Mrs Kenyon-Miller has also claimed in another statement that she resigned as Secretary from Belvedere in 1980. Below is an image of a microfiche of the last company document ever filed with the California Secretary of State. It shows her still holding two official postions with the computer company.

Screen Shot 2016-03-02 at 20.11.42

Belvedere is not the only failed company with which the Kenyon-Millers have been associated. In 2009, Pickering based Dales Timber Ltd crashed owing over £200,000. Bill Miller was sole Director and Jane Kenyon was Company Secretary. A police investigation followed this latest failure, but no charges were brought. The victims of the alleged fraud, which include one of Mr Miller’s sons, remain bitterly disappointed in how the matter was dealt with by the police. I have interviewed Jeremy Miller and his wife, Karen, at length regarding this. I have also spoken to Bill Miller’s ex-wife, Pamela.

Since then, other lines of enquiry have been opened up and two other crucial witnesses have come forward to also give witness statements and provide contemporaneous documents. New light can now be shone onto these failed ventures and the emerging picture is one that does not show the best side of North Yorkshire Police. There appears to have been a sustained cover-up designed to shield Bill Miller and Jane Kenyon from any form of sanction.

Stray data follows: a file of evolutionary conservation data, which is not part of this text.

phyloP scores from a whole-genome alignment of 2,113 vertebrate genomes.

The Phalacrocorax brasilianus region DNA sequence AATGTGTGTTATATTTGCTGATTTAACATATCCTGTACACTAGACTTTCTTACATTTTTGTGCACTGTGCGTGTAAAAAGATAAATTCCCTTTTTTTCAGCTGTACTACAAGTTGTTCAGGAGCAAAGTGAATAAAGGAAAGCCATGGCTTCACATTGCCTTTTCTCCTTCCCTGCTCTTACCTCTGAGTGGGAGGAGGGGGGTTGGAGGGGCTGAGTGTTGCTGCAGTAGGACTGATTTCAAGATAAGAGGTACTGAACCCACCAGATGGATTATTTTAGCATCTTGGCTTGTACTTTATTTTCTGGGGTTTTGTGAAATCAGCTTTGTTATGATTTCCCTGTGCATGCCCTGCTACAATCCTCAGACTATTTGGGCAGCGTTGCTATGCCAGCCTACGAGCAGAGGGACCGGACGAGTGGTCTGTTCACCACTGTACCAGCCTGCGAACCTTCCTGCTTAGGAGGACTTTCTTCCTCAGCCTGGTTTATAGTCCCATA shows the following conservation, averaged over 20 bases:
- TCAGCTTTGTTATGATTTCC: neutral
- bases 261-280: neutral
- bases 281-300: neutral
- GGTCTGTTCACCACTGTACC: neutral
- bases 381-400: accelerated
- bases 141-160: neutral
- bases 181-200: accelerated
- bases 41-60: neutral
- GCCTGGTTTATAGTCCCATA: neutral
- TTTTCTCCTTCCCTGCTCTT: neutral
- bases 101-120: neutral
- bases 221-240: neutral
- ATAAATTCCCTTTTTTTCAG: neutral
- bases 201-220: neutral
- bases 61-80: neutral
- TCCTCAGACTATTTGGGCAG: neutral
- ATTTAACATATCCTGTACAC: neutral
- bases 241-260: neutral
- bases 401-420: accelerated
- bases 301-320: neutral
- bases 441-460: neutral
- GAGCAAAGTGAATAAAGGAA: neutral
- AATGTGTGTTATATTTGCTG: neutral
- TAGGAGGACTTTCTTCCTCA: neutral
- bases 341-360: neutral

The police cannot claim that they haven’t been provided with the necessary clues: A more detailed analysis of the chequered life and business times of Bill Miller, and the former Jane Kenyon, can be absorbed from this outstanding piece of forensic journalism posted on the Real Whitby website as long ago as 2012 (click here).

Returning to the Jane Kenyon-led harassment claims, Operation Hyson is the codename for the civil court action being financed from police funds. It is estimated that the final cost of Hyson may be in excess of £500,000. Mrs Kenyon-Miller’s personal benefit, in free legal fees, would in that case be in excess of £50,000. Her friend, DCC Madgwick is also claiming to have been harassed by journalists and is receiving a similar amount of free legal fees.